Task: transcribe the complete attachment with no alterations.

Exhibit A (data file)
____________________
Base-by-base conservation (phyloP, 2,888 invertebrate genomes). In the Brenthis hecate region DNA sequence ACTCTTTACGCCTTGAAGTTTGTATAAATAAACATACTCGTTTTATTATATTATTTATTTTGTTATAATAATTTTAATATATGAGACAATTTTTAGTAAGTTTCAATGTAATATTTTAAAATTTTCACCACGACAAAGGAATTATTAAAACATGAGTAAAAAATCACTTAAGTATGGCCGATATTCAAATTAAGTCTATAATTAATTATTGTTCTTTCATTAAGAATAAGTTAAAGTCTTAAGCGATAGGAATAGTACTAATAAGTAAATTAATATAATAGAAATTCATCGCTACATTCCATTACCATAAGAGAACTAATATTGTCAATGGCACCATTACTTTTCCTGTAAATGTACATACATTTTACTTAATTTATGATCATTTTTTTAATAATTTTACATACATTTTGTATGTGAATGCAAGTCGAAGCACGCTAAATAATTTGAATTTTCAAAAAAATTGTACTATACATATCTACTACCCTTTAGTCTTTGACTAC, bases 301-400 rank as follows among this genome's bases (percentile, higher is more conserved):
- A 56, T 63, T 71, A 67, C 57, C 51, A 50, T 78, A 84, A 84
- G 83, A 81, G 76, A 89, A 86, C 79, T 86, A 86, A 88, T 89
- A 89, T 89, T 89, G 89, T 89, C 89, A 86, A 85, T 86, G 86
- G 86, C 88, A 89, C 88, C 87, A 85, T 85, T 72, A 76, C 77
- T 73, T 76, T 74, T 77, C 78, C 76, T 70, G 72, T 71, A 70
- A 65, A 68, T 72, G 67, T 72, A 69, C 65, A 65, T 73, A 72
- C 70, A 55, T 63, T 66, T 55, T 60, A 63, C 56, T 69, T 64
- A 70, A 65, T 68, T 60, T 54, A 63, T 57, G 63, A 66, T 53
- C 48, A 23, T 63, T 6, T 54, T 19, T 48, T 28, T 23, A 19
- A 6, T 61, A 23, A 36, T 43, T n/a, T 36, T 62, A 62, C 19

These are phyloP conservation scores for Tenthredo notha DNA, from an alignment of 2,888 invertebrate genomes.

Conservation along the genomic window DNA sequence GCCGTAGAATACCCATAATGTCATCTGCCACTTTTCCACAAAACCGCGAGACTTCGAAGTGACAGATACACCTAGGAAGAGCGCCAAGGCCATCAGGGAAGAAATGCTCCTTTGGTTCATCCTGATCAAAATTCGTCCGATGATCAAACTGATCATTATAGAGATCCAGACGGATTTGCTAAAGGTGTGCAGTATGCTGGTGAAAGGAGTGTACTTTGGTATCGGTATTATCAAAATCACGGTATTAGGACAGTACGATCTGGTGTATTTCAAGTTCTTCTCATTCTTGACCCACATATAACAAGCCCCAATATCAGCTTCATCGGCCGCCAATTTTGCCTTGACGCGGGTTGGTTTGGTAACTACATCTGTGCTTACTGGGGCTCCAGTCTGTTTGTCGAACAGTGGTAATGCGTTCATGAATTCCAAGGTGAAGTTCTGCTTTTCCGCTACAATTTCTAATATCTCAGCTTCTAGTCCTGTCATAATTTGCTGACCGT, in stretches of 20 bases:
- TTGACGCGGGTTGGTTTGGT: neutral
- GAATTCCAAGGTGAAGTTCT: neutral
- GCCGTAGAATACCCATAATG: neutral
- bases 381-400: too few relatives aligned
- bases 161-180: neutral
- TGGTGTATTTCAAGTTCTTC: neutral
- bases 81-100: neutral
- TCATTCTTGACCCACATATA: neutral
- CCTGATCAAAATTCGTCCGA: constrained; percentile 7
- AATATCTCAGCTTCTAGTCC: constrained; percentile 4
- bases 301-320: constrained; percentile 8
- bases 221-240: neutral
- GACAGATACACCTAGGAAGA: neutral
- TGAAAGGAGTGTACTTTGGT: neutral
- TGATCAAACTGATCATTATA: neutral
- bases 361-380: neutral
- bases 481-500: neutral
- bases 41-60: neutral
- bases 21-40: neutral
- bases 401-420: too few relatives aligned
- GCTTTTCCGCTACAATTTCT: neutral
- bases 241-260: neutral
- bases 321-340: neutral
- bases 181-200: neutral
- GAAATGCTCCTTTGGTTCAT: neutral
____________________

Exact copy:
Base-by-base conservation (phyloP, 2,888 invertebrate genomes). In the Brenthis hecate region DNA sequence ACTCTTTACGCCTTGAAGTTTGTATAAATAAACATACTCGTTTTATTATATTATTTATTTTGTTATAATAATTTTAATATATGAGACAATTTTTAGTAAGTTTCAATGTAATATTTTAAAATTTTCACCACGACAAAGGAATTATTAAAACATGAGTAAAAAATCACTTAAGTATGGCCGATATTCAAATTAAGTCTATAATTAATTATTGTTCTTTCATTAAGAATAAGTTAAAGTCTTAAGCGATAGGAATAGTACTAATAAGTAAATTAATATAATAGAAATTCATCGCTACATTCCATTACCATAAGAGAACTAATATTGTCAATGGCACCATTACTTTTCCTGTAAATGTACATACATTTTACTTAATTTATGATCATTTTTTTAATAATTTTACATACATTTTGTATGTGAATGCAAGTCGAAGCACGCTAAATAATTTGAATTTTCAAAAAAATTGTACTATACATATCTACTACCCTTTAGTCTTTGACTAC, bases 301-400 rank as follows among this genome's bases (percentile, higher is more conserved):
- A 56, T 63, T 71, A 67, C 57, C 51, A 50, T 78, A 84, A 84
- G 83, A 81, G 76, A 89, A 86, C 79, T 86, A 86, A 88, T 89
- A 89, T 89, T 89, G 89, T 89, C 89, A 86, A 85, T 86, G 86
- G 86, C 88, A 89, C 88, C 87, A 85, T 85, T 72, A 76, C 77
- T 73, T 76, T 74, T 77, C 78, C 76, T 70, G 72, T 71, A 70
- A 65, A 68, T 72, G 67, T 72, A 69, C 65, A 65, T 73, A 72
- C 70, A 55, T 63, T 66, T 55, T 60, A 63, C 56, T 69, T 64
- A 70, A 65, T 68, T 60, T 54, A 63, T 57, G 63, A 66, T 53
- C 48, A 23, T 63, T 6, T 54, T 19, T 48, T 28, T 23, A 19
- A 6, T 61, A 23, A 36, T 43, T n/a, T 36, T 62, A 62, C 19

These are phyloP conservation scores for Tenthredo notha DNA, from an alignment of 2,888 invertebrate genomes.

Conservation along the genomic window DNA sequence GCCGTAGAATACCCATAATGTCATCTGCCACTTTTCCACAAAACCGCGAGACTTCGAAGTGACAGATACACCTAGGAAGAGCGCCAAGGCCATCAGGGAAGAAATGCTCCTTTGGTTCATCCTGATCAAAATTCGTCCGATGATCAAACTGATCATTATAGAGATCCAGACGGATTTGCTAAAGGTGTGCAGTATGCTGGTGAAAGGAGTGTACTTTGGTATCGGTATTATCAAAATCACGGTATTAGGACAGTACGATCTGGTGTATTTCAAGTTCTTCTCATTCTTGACCCACATATAACAAGCCCCAATATCAGCTTCATCGGCCGCCAATTTTGCCTTGACGCGGGTTGGTTTGGTAACTACATCTGTGCTTACTGGGGCTCCAGTCTGTTTGTCGAACAGTGGTAATGCGTTCATGAATTCCAAGGTGAAGTTCTGCTTTTCCGCTACAATTTCTAATATCTCAGCTTCTAGTCCTGTCATAATTTGCTGACCGT, in stretches of 20 bases:
- TTGACGCGGGTTGGTTTGGT: neutral
- GAATTCCAAGGTGAAGTTCT: neutral
- GCCGTAGAATACCCATAATG: neutral
- bases 381-400: too few relatives aligned
- bases 161-180: neutral
- TGGTGTATTTCAAGTTCTTC: neutral
- bases 81-100: neutral
- TCATTCTTGACCCACATATA: neutral
- CCTGATCAAAATTCGTCCGA: constrained; percentile 7
- AATATCTCAGCTTCTAGTCC: constrained; percentile 4
- bases 301-320: constrained; percentile 8
- bases 221-240: neutral
- GACAGATACACCTAGGAAGA: neutral
- TGAAAGGAGTGTACTTTGGT: neutral
- TGATCAAACTGATCATTATA: neutral
- bases 361-380: neutral
- bases 481-500: neutral
- bases 41-60: neutral
- bases 21-40: neutral
- bases 401-420: too few relatives aligned
- GCTTTTCCGCTACAATTTCT: neutral
- bases 241-260: neutral
- bases 321-340: neutral
- bases 181-200: neutral
- GAAATGCTCCTTTGGTTCAT: neutral